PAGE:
One of the headlines after the 2020 Budget was a £2.5billion fund to fix the nation’s pothole problem. It sounds like a lot of money but is it really? And more importantly, is it enough to provide a permanent fix and bring our roads up to scratch?
How big is the UK’s pothole problem?
In its annual ALARM survey, the Asphalt Industry Alliance (AIA) said: “The AIA set out that £1.5 billion additional funding was needed for local roads each year for the next 10 years to allow them to be brought up to a condition from which they can be managed in a cost-effective way.”
It also claims that the annual budget shortfall for carriageway maintenance (that’s the money needed to keep things as they are) was £657m across the UK.
What did the budget promise?
In the 2020 Budget, the chancellor said he was devoting £2.5 billion to the pothole problem. But the important part is that this amount will be spread over five years. That means £500m a year.
Is filling potholes the right way to go?
According to the AIA, a council somewhere in the UK fills a pothole every 17 seconds. We’ve spent more than £1 billion over the last decade chasing and filling potholes. The trouble is it doesn’t solve the problem; it’s just a temporary patch. And that’s because our roads are deteriorating faster than they can be fixed.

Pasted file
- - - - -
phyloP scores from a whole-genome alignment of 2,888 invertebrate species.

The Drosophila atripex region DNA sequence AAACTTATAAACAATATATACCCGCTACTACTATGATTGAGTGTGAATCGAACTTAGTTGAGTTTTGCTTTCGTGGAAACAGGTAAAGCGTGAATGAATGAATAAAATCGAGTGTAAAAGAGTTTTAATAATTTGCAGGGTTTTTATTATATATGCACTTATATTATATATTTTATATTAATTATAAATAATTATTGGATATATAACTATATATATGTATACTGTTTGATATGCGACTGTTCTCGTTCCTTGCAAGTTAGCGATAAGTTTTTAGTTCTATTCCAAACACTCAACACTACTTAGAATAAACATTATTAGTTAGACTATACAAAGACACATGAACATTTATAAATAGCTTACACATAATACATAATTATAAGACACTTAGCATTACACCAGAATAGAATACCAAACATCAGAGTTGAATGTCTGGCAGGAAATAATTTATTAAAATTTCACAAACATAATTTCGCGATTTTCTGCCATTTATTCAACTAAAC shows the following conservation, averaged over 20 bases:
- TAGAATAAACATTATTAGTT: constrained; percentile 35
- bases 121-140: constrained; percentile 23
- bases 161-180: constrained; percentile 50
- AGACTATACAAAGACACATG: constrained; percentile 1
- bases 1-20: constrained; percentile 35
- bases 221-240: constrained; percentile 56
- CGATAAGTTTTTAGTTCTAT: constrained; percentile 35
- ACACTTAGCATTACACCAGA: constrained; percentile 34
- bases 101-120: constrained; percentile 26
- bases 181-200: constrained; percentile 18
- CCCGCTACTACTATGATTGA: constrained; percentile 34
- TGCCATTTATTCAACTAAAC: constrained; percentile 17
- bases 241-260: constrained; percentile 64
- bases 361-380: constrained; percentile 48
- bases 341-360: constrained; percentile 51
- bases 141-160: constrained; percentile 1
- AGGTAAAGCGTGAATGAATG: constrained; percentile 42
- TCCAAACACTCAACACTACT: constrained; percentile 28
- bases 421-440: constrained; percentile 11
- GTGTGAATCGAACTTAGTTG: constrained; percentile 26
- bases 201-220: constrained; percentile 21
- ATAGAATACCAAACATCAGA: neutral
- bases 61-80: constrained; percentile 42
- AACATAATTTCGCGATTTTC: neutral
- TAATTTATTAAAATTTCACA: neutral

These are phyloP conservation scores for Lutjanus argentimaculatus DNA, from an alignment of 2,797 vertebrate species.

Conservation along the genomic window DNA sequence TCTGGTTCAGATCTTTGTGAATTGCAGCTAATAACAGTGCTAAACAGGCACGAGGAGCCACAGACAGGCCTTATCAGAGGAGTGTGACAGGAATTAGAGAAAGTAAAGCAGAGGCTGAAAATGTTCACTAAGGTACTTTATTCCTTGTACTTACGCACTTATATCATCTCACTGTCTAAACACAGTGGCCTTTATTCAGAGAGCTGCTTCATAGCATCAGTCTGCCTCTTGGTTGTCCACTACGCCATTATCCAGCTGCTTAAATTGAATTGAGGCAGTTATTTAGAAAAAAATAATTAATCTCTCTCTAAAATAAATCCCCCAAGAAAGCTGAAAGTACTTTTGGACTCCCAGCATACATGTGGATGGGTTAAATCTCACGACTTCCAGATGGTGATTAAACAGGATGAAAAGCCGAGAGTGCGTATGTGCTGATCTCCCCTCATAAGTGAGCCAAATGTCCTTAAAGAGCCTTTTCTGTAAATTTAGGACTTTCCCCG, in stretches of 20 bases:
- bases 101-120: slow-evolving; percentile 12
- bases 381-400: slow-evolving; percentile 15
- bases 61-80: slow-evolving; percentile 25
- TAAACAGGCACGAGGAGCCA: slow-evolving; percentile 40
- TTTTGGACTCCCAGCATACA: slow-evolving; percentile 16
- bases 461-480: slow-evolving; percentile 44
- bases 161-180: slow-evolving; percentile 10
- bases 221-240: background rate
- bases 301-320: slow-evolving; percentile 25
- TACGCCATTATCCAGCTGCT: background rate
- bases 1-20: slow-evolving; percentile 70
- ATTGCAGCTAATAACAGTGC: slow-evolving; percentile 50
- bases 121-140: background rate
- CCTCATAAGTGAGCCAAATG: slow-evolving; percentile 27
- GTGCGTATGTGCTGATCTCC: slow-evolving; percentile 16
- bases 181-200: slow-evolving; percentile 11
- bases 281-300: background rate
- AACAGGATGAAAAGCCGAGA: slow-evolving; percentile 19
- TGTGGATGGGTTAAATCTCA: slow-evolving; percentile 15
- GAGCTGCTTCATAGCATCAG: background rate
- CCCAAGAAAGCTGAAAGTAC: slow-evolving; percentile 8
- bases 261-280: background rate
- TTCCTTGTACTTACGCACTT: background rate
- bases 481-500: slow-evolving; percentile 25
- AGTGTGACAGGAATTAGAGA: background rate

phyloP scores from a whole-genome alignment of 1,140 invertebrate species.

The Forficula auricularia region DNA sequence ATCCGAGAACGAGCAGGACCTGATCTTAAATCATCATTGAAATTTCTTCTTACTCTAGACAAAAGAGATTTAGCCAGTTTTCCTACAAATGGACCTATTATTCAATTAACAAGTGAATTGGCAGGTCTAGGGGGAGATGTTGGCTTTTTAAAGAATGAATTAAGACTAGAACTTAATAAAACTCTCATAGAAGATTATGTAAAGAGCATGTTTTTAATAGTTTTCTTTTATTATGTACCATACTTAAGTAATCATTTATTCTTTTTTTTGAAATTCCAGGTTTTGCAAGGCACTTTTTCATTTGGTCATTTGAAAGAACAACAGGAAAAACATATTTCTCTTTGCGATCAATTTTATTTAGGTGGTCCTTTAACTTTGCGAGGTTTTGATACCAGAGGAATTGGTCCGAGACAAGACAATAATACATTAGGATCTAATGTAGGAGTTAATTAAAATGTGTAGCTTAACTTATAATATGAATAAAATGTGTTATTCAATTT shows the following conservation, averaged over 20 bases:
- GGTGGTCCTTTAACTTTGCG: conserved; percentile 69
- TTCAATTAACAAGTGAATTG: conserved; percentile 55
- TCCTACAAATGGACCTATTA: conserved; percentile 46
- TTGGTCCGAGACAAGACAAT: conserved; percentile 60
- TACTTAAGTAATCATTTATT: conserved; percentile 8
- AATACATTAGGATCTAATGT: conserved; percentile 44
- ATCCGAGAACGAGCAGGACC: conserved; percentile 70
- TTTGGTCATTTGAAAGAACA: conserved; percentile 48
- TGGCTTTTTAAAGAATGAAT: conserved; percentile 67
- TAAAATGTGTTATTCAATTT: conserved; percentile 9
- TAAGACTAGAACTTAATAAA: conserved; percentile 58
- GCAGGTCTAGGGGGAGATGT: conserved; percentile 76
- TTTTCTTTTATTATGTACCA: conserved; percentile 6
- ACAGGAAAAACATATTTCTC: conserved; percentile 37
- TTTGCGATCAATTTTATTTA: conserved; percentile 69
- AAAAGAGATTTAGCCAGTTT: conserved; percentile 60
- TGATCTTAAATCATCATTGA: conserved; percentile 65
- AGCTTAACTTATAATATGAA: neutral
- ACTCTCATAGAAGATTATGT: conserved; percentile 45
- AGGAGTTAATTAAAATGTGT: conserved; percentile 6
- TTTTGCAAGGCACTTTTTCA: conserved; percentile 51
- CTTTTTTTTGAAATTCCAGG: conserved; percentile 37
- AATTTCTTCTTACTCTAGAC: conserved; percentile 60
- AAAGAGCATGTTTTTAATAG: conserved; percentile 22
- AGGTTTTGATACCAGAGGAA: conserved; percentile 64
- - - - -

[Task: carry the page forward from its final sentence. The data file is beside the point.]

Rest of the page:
Potholes are caused because the road’s structure fails. Moisture gets in beneath the surface, extremes of temperature cause it to expand and contract and combined with the weight of vehicles on top, this prompts the surface to degrade. The result is a pothole that damages tyres and wrecks wheels.
The main reason this happens is because road structures are old. The more they’re patched rather than completely resurfaced, the worse things become. And the long wet 2019/20 winter won’t have helped things.
What do the experts say?
The AIA chairman Rick Green says: “What’s needed is investment in effective road maintenance, which will improve the condition of our roads and help prevent potholes from forming in the first place. It’s promising that the government has recognised the need to ramp up spending on infrastructure in general, but this must include properly funding the maintenance of existing transport networks, such as our vital local roads, just as much as on headline grabbing new schemes.
“We’ve been calling for £1.5 billion extra per year for the next 10 years to bring local road conditions up to a level from which they can be maintained cost effectively going forward.”
So the chancellor’s money is a start. But according to the AIA, it needs to be tripled to have any real, long-lasting benefits.